The journey within: Gospel Pointers

By Dr Robyn Reynolds OSLH, 2 October 2022
Image: Wirestock Creators/


As persons on pilgrimage, we engage in the quest for meaning, and in the movement towards spiritual health and maturity.

We strive, individually and together, for human wellbeing, and for the flourishing of all life on Earth. Whether or not we may identify ourselves as ‘pilgrims’, we are all members of the global family, moving onwards in a world of continuing war and violence, of dramatic and increasing climate change, and of a continuing COVID culture.

This brief reflection will consider some of the questions Jesus Himself faced in relation to His own human journey, as well as some of the questions He poses to those He invited to ‘Come, follow me’ (Lk 18:22). As ones beloved by our Creator God, we yearn and strive for life within the daily pilgrimage of the unfolding of our life’s story. And as disciples of Jesus, we remember that all is grace:

No one can come to me unless the Father who sent me, draws him. (Jn 6:44)

In the fullness of time, the Divine Pilgrim began His journey: ‘The Word became flesh and dwelt among us’ (Jn 1:14). And as we know ‘He emptied Himself… becoming like us in all things’ (Phil 2:7). He struggled, questioned, agonised. Being the beloved Son of God did not remove Him from the doubts, temptations and challenges faced by us all.

A query (perhaps something like ‘Why should I help you’?) was implied in Jesus’ response to the Canaanite woman’s plea (Mt 15:24). Similarly at Cana – before his public journey began – with the question to His mother: ‘Woman, what does this have to do with me?’ (Jn 2:4). Experiencing and reflecting integrity includes voicing the questions along the way, looking for answers, struggling with the truth: the truth of who I am, to what (and to whom) I am called. Jesus experienced these challenges.

Along the way He Himself took, we may ask what were His own deep feelings and queries behind such questions as ‘Who do they say I am?’ (Mt 16:13) Along with the scholarly biblical commentaries on such passages, may we also surmise that Jesus had hopes and fears about his reputation? And what were His feelings behind the sad, quiet question?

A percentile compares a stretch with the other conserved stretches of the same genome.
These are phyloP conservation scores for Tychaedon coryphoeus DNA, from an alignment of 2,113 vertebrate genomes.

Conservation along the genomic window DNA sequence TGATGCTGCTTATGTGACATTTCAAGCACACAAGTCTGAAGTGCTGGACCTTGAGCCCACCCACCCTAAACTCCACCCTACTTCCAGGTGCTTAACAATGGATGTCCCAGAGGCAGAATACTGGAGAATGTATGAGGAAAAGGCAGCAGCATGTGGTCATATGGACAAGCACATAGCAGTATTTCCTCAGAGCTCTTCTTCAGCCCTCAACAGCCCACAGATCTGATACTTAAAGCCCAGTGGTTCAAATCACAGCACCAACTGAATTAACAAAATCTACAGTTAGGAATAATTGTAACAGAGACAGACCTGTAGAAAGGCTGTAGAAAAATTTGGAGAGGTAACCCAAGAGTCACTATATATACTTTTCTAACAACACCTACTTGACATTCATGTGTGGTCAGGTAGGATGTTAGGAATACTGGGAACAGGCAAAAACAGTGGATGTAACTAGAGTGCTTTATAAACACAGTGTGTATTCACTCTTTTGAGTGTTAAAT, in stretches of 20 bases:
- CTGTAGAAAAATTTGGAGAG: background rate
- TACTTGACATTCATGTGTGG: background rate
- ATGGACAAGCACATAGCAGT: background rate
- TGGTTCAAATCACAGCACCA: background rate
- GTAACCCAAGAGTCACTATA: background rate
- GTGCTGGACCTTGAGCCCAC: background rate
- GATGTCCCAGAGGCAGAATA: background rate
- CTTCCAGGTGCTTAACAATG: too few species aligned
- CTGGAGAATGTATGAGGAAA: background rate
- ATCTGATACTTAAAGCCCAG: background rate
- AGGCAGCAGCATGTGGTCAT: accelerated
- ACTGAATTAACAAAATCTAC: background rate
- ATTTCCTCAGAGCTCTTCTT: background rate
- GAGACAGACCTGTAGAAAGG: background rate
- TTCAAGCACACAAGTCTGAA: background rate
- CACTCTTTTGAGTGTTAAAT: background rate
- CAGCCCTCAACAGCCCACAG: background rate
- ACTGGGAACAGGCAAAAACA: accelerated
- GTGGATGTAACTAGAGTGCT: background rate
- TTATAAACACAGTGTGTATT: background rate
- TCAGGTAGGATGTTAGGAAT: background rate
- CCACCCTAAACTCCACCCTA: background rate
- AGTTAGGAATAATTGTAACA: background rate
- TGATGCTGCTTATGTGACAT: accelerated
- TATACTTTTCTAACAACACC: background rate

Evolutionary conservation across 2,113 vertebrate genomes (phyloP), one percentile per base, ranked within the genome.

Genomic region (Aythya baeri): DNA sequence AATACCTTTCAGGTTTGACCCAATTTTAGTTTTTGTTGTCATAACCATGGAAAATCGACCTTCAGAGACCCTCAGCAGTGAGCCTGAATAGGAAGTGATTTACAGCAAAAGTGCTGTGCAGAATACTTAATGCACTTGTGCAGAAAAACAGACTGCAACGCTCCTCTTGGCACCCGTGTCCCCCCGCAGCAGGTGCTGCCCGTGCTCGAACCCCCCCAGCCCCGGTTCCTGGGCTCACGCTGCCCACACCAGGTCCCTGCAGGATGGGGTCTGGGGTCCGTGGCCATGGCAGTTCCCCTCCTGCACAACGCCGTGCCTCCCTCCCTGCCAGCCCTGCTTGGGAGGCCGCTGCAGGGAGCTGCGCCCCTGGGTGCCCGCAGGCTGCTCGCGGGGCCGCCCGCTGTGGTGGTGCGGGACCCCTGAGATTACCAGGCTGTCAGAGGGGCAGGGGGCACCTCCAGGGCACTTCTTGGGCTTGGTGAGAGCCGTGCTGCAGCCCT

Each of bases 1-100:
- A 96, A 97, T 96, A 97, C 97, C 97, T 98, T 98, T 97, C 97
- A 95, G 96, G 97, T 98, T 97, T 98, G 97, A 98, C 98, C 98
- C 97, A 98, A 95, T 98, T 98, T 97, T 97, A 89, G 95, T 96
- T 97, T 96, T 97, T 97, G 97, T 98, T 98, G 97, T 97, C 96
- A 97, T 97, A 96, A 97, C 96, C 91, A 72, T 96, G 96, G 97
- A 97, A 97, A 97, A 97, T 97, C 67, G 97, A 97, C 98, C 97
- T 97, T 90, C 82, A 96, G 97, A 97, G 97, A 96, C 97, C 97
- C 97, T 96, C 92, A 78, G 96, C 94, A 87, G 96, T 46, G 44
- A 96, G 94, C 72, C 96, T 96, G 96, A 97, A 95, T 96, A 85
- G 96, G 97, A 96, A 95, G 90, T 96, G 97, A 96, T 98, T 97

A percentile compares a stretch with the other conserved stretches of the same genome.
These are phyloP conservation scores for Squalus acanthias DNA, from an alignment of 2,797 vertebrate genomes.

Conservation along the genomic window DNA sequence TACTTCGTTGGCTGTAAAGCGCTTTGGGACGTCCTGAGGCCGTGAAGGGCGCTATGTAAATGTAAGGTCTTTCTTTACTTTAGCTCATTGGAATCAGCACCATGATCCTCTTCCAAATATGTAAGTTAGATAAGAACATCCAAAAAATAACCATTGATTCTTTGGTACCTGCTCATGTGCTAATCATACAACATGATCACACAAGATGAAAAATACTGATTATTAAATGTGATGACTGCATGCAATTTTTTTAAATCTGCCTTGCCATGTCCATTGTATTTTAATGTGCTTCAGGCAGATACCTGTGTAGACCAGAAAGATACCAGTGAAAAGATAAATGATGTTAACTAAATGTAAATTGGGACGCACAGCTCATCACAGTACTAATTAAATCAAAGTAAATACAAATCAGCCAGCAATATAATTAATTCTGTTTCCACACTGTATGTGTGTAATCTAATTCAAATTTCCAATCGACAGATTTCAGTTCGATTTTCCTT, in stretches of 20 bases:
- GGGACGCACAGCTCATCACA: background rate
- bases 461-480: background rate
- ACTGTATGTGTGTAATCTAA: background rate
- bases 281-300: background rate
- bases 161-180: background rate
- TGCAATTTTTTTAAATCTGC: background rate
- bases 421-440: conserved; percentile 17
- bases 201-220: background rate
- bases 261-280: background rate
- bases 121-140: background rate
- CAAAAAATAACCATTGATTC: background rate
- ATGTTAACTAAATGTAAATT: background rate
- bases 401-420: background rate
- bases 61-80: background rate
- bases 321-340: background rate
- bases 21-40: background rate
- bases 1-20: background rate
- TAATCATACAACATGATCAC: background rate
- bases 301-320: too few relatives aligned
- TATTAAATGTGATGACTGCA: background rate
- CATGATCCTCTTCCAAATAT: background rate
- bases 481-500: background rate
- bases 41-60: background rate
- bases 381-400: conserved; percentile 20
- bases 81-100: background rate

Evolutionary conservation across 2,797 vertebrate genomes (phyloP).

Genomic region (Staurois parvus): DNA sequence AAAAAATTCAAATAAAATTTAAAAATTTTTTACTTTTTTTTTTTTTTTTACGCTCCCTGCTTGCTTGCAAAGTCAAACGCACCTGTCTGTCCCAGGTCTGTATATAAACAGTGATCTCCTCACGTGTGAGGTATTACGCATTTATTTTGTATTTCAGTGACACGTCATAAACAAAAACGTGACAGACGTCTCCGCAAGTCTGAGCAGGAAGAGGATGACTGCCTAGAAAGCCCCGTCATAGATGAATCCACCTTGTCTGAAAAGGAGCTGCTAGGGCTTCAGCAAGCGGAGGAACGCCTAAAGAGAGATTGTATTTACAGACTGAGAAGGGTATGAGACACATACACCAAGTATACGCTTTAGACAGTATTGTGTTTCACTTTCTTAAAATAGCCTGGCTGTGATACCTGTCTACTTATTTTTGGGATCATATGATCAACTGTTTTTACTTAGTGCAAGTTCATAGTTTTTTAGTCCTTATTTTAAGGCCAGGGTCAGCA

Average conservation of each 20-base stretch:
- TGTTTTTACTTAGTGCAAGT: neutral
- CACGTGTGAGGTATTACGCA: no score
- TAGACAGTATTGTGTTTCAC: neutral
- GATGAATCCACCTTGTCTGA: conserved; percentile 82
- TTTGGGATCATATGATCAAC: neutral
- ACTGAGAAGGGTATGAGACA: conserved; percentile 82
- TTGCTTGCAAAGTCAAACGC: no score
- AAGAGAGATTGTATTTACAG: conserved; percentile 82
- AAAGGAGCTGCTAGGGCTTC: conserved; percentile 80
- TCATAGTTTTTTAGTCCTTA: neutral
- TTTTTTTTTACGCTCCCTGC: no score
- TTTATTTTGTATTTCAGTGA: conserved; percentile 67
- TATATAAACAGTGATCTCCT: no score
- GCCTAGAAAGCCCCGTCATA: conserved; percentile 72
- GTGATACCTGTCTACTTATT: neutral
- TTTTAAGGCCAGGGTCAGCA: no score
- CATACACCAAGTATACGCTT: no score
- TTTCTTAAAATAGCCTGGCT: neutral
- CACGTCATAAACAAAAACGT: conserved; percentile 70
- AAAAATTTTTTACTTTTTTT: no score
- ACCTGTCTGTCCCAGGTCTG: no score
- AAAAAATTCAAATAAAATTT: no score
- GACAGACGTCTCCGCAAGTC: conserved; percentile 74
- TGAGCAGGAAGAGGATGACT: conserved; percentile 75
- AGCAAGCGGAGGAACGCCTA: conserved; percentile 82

‘Where are the other nine?’ (Lk 17:17). He too, experienced disappointment, ingratitude, dismissal. His integrity however, did not depend on the approval or admiration of others.

Jesus’ integrity was reflected in His daily living and dying. ‘I am the Way’ (Jn 14:6), He told us. We witness in His living an everyday engagement and unfolding of the paschal mystery. Yes, there was a price to be paid for proclaiming and witnessing to the Kingdom. What sustained Him all along the way? He told us: ‘My meat is to do the will of Him who sent me’ (Jn 4:34) and furthermore, as faithful pilgrim, we hear Him say: ‘I came forth from the Father and have come into the world; I am leaving the world again and am going to the Father’ (Jn 16:28).

Such profound and total belonging did not cancel out that final deep cry from the heart: ‘Why have you abandoned me?’ (Mt 27:46). Jesus’ walk with the Spirit, and with His Abba, along with His faithfulness to the human condition and struggle remained to the end when, with the Resurrection, His transformation was accomplished.

And what of His questions to us, as we ourselves continue on our way and strive for personal integrity, and for that freedom of spirit which it brings?

‘Who do you say I am?’ He asks. So how do I name who He is for me. And His later stark question: ‘Do you love me?’ Such a direct question invites us to respond truthfully, and in so doing to recognise and name the nature of our relationship. The question may move us to face our insecurities perhaps, or our duplicity, our hypocrisy, our lack of integrity.

Another challenging question Jesus poses ‘What do you want me to do for you?’ invites us to sit with the question awhile and then to respond with humility and honesty. Similarly, with the even more specific invitation: ‘Do you want me to wash your feet?’ which may encourage us to sit quietly with our own reality – and with our relationship with the One we call ‘Lord and God’.

To own and address these – and other questions, to address them with sincerity – this is our ongoing task. It is one that requires courage, but one that can bring freedom – and ultimately, deep peace.

We hold on to those encouraging words of the Divine Pilgrim: ‘I am going away and I will come to you.’ (Jn 14:28). On our own pilgrim way, we trust in the loving presence and guidance of the Spirit (Jn 16:7). We walk on together.

Dr Robyn Reynolds OLSH spent many years living and working in remote Aboriginal communities in northern and central Australia. She now teaches at the University of Divinity in Melbourne (Yarra Theological Union) and also at ‘Heart of Life’, Centre for Spiritual & Pastoral Formation.

This article was originally published in the 2022 Season of Creation | Spring 2022 edition of the Catholic Outlook Magazine. You can pick up your copy of the magazine in parishes, schools and offices across the Diocese of Parramatta now or you can read the digital version here.


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